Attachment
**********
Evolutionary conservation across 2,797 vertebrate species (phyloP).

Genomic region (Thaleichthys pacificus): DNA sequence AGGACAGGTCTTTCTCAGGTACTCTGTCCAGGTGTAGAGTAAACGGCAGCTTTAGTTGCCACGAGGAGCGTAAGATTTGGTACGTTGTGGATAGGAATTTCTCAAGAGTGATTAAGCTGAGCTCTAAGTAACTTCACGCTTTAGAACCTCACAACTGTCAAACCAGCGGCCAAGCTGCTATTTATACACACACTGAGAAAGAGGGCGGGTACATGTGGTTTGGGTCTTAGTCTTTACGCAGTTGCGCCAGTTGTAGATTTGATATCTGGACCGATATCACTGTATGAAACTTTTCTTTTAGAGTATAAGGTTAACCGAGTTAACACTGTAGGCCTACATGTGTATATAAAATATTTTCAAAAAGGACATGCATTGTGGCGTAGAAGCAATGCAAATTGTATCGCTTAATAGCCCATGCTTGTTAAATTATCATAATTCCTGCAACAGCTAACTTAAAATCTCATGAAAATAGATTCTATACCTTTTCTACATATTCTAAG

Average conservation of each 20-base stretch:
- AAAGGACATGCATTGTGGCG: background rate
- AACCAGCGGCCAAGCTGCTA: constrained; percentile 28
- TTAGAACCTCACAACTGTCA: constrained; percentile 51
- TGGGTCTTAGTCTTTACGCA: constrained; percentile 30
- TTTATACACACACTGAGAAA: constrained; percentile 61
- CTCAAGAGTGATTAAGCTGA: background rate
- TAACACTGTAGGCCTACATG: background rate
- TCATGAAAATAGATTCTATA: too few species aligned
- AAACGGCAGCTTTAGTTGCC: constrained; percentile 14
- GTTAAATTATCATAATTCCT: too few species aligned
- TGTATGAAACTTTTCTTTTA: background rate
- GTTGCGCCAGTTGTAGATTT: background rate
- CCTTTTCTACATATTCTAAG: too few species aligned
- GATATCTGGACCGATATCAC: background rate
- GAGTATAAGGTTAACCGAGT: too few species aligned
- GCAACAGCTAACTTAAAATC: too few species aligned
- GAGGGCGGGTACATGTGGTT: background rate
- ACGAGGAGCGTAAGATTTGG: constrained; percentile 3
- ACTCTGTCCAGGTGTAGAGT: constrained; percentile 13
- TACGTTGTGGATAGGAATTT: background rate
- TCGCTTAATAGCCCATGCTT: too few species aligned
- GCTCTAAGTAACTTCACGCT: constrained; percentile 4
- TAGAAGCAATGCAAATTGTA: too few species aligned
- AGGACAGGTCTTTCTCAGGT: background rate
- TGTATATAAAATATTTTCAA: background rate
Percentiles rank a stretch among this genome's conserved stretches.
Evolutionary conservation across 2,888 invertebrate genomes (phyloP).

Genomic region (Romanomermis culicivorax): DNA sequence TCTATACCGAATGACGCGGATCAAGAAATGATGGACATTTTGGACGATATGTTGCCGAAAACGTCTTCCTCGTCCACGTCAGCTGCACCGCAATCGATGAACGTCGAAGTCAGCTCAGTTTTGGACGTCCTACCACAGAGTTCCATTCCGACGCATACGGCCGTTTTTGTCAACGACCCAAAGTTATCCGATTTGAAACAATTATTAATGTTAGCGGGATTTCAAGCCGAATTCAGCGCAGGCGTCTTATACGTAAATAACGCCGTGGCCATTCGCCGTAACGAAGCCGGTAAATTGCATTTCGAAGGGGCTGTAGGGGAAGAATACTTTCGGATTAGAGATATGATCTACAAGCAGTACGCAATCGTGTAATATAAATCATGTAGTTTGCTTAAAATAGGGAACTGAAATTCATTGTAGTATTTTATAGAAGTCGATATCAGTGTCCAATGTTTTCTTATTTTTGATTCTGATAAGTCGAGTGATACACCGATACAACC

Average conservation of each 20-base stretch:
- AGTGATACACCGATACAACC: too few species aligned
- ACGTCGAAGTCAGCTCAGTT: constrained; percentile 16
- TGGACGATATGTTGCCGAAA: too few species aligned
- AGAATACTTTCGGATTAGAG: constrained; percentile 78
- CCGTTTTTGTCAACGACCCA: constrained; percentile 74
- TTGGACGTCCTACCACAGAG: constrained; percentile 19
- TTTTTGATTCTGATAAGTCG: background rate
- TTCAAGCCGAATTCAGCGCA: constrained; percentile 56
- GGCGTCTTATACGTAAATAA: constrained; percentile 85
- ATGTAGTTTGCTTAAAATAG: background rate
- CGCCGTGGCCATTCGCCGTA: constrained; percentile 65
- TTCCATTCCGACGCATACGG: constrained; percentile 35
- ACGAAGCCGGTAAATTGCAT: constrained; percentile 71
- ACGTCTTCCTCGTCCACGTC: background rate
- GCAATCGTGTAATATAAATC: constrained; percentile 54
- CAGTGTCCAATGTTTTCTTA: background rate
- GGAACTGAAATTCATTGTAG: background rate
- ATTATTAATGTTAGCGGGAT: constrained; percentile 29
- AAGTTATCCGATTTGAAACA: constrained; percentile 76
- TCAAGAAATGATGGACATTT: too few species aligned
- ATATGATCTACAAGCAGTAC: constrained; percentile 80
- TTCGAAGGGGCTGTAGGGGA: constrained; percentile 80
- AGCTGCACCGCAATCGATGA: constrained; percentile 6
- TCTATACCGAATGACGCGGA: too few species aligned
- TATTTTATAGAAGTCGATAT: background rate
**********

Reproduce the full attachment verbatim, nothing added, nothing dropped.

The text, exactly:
Evolutionary conservation across 2,797 vertebrate species (phyloP).

Genomic region (Thaleichthys pacificus): DNA sequence AGGACAGGTCTTTCTCAGGTACTCTGTCCAGGTGTAGAGTAAACGGCAGCTTTAGTTGCCACGAGGAGCGTAAGATTTGGTACGTTGTGGATAGGAATTTCTCAAGAGTGATTAAGCTGAGCTCTAAGTAACTTCACGCTTTAGAACCTCACAACTGTCAAACCAGCGGCCAAGCTGCTATTTATACACACACTGAGAAAGAGGGCGGGTACATGTGGTTTGGGTCTTAGTCTTTACGCAGTTGCGCCAGTTGTAGATTTGATATCTGGACCGATATCACTGTATGAAACTTTTCTTTTAGAGTATAAGGTTAACCGAGTTAACACTGTAGGCCTACATGTGTATATAAAATATTTTCAAAAAGGACATGCATTGTGGCGTAGAAGCAATGCAAATTGTATCGCTTAATAGCCCATGCTTGTTAAATTATCATAATTCCTGCAACAGCTAACTTAAAATCTCATGAAAATAGATTCTATACCTTTTCTACATATTCTAAG

Average conservation of each 20-base stretch:
- AAAGGACATGCATTGTGGCG: background rate
- AACCAGCGGCCAAGCTGCTA: constrained; percentile 28
- TTAGAACCTCACAACTGTCA: constrained; percentile 51
- TGGGTCTTAGTCTTTACGCA: constrained; percentile 30
- TTTATACACACACTGAGAAA: constrained; percentile 61
- CTCAAGAGTGATTAAGCTGA: background rate
- TAACACTGTAGGCCTACATG: background rate
- TCATGAAAATAGATTCTATA: too few species aligned
- AAACGGCAGCTTTAGTTGCC: constrained; percentile 14
- GTTAAATTATCATAATTCCT: too few species aligned
- TGTATGAAACTTTTCTTTTA: background rate
- GTTGCGCCAGTTGTAGATTT: background rate
- CCTTTTCTACATATTCTAAG: too few species aligned
- GATATCTGGACCGATATCAC: background rate
- GAGTATAAGGTTAACCGAGT: too few species aligned
- GCAACAGCTAACTTAAAATC: too few species aligned
- GAGGGCGGGTACATGTGGTT: background rate
- ACGAGGAGCGTAAGATTTGG: constrained; percentile 3
- ACTCTGTCCAGGTGTAGAGT: constrained; percentile 13
- TACGTTGTGGATAGGAATTT: background rate
- TCGCTTAATAGCCCATGCTT: too few species aligned
- GCTCTAAGTAACTTCACGCT: constrained; percentile 4
- TAGAAGCAATGCAAATTGTA: too few species aligned
- AGGACAGGTCTTTCTCAGGT: background rate
- TGTATATAAAATATTTTCAA: background rate
Percentiles rank a stretch among this genome's conserved stretches.
Evolutionary conservation across 2,888 invertebrate genomes (phyloP).

Genomic region (Romanomermis culicivorax): DNA sequence TCTATACCGAATGACGCGGATCAAGAAATGATGGACATTTTGGACGATATGTTGCCGAAAACGTCTTCCTCGTCCACGTCAGCTGCACCGCAATCGATGAACGTCGAAGTCAGCTCAGTTTTGGACGTCCTACCACAGAGTTCCATTCCGACGCATACGGCCGTTTTTGTCAACGACCCAAAGTTATCCGATTTGAAACAATTATTAATGTTAGCGGGATTTCAAGCCGAATTCAGCGCAGGCGTCTTATACGTAAATAACGCCGTGGCCATTCGCCGTAACGAAGCCGGTAAATTGCATTTCGAAGGGGCTGTAGGGGAAGAATACTTTCGGATTAGAGATATGATCTACAAGCAGTACGCAATCGTGTAATATAAATCATGTAGTTTGCTTAAAATAGGGAACTGAAATTCATTGTAGTATTTTATAGAAGTCGATATCAGTGTCCAATGTTTTCTTATTTTTGATTCTGATAAGTCGAGTGATACACCGATACAACC

Average conservation of each 20-base stretch:
- AGTGATACACCGATACAACC: too few species aligned
- ACGTCGAAGTCAGCTCAGTT: constrained; percentile 16
- TGGACGATATGTTGCCGAAA: too few species aligned
- AGAATACTTTCGGATTAGAG: constrained; percentile 78
- CCGTTTTTGTCAACGACCCA: constrained; percentile 74
- TTGGACGTCCTACCACAGAG: constrained; percentile 19
- TTTTTGATTCTGATAAGTCG: background rate
- TTCAAGCCGAATTCAGCGCA: constrained; percentile 56
- GGCGTCTTATACGTAAATAA: constrained; percentile 85
- ATGTAGTTTGCTTAAAATAG: background rate
- CGCCGTGGCCATTCGCCGTA: constrained; percentile 65
- TTCCATTCCGACGCATACGG: constrained; percentile 35
- ACGAAGCCGGTAAATTGCAT: constrained; percentile 71
- ACGTCTTCCTCGTCCACGTC: background rate
- GCAATCGTGTAATATAAATC: constrained; percentile 54
- CAGTGTCCAATGTTTTCTTA: background rate
- GGAACTGAAATTCATTGTAG: background rate
- ATTATTAATGTTAGCGGGAT: constrained; percentile 29
- AAGTTATCCGATTTGAAACA: constrained; percentile 76
- TCAAGAAATGATGGACATTT: too few species aligned
- ATATGATCTACAAGCAGTAC: constrained; percentile 80
- TTCGAAGGGGCTGTAGGGGA: constrained; percentile 80
- AGCTGCACCGCAATCGATGA: constrained; percentile 6
- TCTATACCGAATGACGCGGA: too few species aligned
- TATTTTATAGAAGTCGATAT: background rate